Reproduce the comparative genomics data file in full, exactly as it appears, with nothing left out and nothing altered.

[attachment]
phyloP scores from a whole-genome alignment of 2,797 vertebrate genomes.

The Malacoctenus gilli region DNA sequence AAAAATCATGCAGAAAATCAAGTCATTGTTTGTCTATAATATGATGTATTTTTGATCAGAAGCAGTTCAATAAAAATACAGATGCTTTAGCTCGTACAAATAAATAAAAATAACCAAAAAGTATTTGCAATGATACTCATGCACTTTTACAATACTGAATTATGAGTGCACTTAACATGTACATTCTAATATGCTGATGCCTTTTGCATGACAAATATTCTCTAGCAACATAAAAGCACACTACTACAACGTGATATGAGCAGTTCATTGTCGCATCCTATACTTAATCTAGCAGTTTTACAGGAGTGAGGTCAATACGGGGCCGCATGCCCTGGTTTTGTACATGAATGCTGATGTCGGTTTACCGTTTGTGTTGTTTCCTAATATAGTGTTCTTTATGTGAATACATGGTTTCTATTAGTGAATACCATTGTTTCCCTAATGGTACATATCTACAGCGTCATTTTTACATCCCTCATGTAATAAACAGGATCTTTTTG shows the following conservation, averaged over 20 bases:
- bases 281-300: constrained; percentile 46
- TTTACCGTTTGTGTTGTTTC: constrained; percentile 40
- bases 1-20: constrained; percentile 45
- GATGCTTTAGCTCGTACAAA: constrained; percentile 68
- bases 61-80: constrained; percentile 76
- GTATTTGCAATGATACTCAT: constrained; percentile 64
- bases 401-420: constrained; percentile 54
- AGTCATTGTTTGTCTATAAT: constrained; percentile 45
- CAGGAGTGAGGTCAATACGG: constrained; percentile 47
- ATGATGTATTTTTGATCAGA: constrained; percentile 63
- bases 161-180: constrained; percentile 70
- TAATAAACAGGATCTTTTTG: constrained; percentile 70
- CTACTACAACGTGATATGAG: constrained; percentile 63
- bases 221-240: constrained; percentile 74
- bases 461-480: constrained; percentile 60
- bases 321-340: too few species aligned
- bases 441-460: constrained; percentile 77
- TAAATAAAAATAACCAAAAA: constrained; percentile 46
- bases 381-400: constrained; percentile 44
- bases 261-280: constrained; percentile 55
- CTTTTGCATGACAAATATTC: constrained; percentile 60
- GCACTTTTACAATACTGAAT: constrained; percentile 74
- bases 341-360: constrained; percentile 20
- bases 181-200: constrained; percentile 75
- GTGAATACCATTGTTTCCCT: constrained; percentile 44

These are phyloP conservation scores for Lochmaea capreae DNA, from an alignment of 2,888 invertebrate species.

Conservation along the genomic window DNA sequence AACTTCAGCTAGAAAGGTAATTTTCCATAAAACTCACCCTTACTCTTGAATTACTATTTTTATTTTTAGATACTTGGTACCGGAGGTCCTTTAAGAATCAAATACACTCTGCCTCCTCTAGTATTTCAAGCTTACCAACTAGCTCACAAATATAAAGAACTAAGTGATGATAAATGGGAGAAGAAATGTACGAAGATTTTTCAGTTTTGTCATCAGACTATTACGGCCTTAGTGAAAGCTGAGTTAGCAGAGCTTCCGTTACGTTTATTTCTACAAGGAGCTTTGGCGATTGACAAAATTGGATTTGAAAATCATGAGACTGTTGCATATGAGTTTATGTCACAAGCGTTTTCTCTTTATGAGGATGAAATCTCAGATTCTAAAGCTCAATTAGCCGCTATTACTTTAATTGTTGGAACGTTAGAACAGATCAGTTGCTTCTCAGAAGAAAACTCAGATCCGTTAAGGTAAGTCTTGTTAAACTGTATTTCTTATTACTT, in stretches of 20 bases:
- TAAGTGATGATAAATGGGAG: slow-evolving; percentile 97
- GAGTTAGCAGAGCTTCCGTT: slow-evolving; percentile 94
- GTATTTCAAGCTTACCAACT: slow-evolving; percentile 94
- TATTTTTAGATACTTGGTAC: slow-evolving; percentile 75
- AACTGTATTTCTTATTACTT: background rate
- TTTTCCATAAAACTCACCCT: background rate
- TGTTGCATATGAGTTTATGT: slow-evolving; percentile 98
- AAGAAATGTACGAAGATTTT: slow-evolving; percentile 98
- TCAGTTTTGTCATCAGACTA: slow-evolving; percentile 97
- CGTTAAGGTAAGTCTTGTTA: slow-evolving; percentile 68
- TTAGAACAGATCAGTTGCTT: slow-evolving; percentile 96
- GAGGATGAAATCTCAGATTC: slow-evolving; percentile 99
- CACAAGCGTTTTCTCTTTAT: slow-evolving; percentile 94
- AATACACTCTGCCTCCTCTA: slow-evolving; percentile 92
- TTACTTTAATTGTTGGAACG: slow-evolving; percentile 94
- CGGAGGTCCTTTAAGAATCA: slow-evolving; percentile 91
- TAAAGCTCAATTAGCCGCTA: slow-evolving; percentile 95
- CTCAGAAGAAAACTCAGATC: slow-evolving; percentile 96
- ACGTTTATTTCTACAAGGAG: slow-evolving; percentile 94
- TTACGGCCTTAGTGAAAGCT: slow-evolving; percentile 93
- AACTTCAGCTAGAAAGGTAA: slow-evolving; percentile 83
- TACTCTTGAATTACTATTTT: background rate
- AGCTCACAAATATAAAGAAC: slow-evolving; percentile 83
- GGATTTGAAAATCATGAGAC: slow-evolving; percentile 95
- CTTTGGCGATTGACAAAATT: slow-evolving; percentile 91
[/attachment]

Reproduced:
phyloP scores from a whole-genome alignment of 2,797 vertebrate genomes.

The Malacoctenus gilli region DNA sequence AAAAATCATGCAGAAAATCAAGTCATTGTTTGTCTATAATATGATGTATTTTTGATCAGAAGCAGTTCAATAAAAATACAGATGCTTTAGCTCGTACAAATAAATAAAAATAACCAAAAAGTATTTGCAATGATACTCATGCACTTTTACAATACTGAATTATGAGTGCACTTAACATGTACATTCTAATATGCTGATGCCTTTTGCATGACAAATATTCTCTAGCAACATAAAAGCACACTACTACAACGTGATATGAGCAGTTCATTGTCGCATCCTATACTTAATCTAGCAGTTTTACAGGAGTGAGGTCAATACGGGGCCGCATGCCCTGGTTTTGTACATGAATGCTGATGTCGGTTTACCGTTTGTGTTGTTTCCTAATATAGTGTTCTTTATGTGAATACATGGTTTCTATTAGTGAATACCATTGTTTCCCTAATGGTACATATCTACAGCGTCATTTTTACATCCCTCATGTAATAAACAGGATCTTTTTG shows the following conservation, averaged over 20 bases:
- bases 281-300: constrained; percentile 46
- TTTACCGTTTGTGTTGTTTC: constrained; percentile 40
- bases 1-20: constrained; percentile 45
- GATGCTTTAGCTCGTACAAA: constrained; percentile 68
- bases 61-80: constrained; percentile 76
- GTATTTGCAATGATACTCAT: constrained; percentile 64
- bases 401-420: constrained; percentile 54
- AGTCATTGTTTGTCTATAAT: constrained; percentile 45
- CAGGAGTGAGGTCAATACGG: constrained; percentile 47
- ATGATGTATTTTTGATCAGA: constrained; percentile 63
- bases 161-180: constrained; percentile 70
- TAATAAACAGGATCTTTTTG: constrained; percentile 70
- CTACTACAACGTGATATGAG: constrained; percentile 63
- bases 221-240: constrained; percentile 74
- bases 461-480: constrained; percentile 60
- bases 321-340: too few species aligned
- bases 441-460: constrained; percentile 77
- TAAATAAAAATAACCAAAAA: constrained; percentile 46
- bases 381-400: constrained; percentile 44
- bases 261-280: constrained; percentile 55
- CTTTTGCATGACAAATATTC: constrained; percentile 60
- GCACTTTTACAATACTGAAT: constrained; percentile 74
- bases 341-360: constrained; percentile 20
- bases 181-200: constrained; percentile 75
- GTGAATACCATTGTTTCCCT: constrained; percentile 44

These are phyloP conservation scores for Lochmaea capreae DNA, from an alignment of 2,888 invertebrate species.

Conservation along the genomic window DNA sequence AACTTCAGCTAGAAAGGTAATTTTCCATAAAACTCACCCTTACTCTTGAATTACTATTTTTATTTTTAGATACTTGGTACCGGAGGTCCTTTAAGAATCAAATACACTCTGCCTCCTCTAGTATTTCAAGCTTACCAACTAGCTCACAAATATAAAGAACTAAGTGATGATAAATGGGAGAAGAAATGTACGAAGATTTTTCAGTTTTGTCATCAGACTATTACGGCCTTAGTGAAAGCTGAGTTAGCAGAGCTTCCGTTACGTTTATTTCTACAAGGAGCTTTGGCGATTGACAAAATTGGATTTGAAAATCATGAGACTGTTGCATATGAGTTTATGTCACAAGCGTTTTCTCTTTATGAGGATGAAATCTCAGATTCTAAAGCTCAATTAGCCGCTATTACTTTAATTGTTGGAACGTTAGAACAGATCAGTTGCTTCTCAGAAGAAAACTCAGATCCGTTAAGGTAAGTCTTGTTAAACTGTATTTCTTATTACTT, in stretches of 20 bases:
- TAAGTGATGATAAATGGGAG: slow-evolving; percentile 97
- GAGTTAGCAGAGCTTCCGTT: slow-evolving; percentile 94
- GTATTTCAAGCTTACCAACT: slow-evolving; percentile 94
- TATTTTTAGATACTTGGTAC: slow-evolving; percentile 75
- AACTGTATTTCTTATTACTT: background rate
- TTTTCCATAAAACTCACCCT: background rate
- TGTTGCATATGAGTTTATGT: slow-evolving; percentile 98
- AAGAAATGTACGAAGATTTT: slow-evolving; percentile 98
- TCAGTTTTGTCATCAGACTA: slow-evolving; percentile 97
- CGTTAAGGTAAGTCTTGTTA: slow-evolving; percentile 68
- TTAGAACAGATCAGTTGCTT: slow-evolving; percentile 96
- GAGGATGAAATCTCAGATTC: slow-evolving; percentile 99
- CACAAGCGTTTTCTCTTTAT: slow-evolving; percentile 94
- AATACACTCTGCCTCCTCTA: slow-evolving; percentile 92
- TTACTTTAATTGTTGGAACG: slow-evolving; percentile 94
- CGGAGGTCCTTTAAGAATCA: slow-evolving; percentile 91
- TAAAGCTCAATTAGCCGCTA: slow-evolving; percentile 95
- CTCAGAAGAAAACTCAGATC: slow-evolving; percentile 96
- ACGTTTATTTCTACAAGGAG: slow-evolving; percentile 94
- TTACGGCCTTAGTGAAAGCT: slow-evolving; percentile 93
- AACTTCAGCTAGAAAGGTAA: slow-evolving; percentile 83
- TACTCTTGAATTACTATTTT: background rate
- AGCTCACAAATATAAAGAAC: slow-evolving; percentile 83
- GGATTTGAAAATCATGAGAC: slow-evolving; percentile 95
- CTTTGGCGATTGACAAAATT: slow-evolving; percentile 91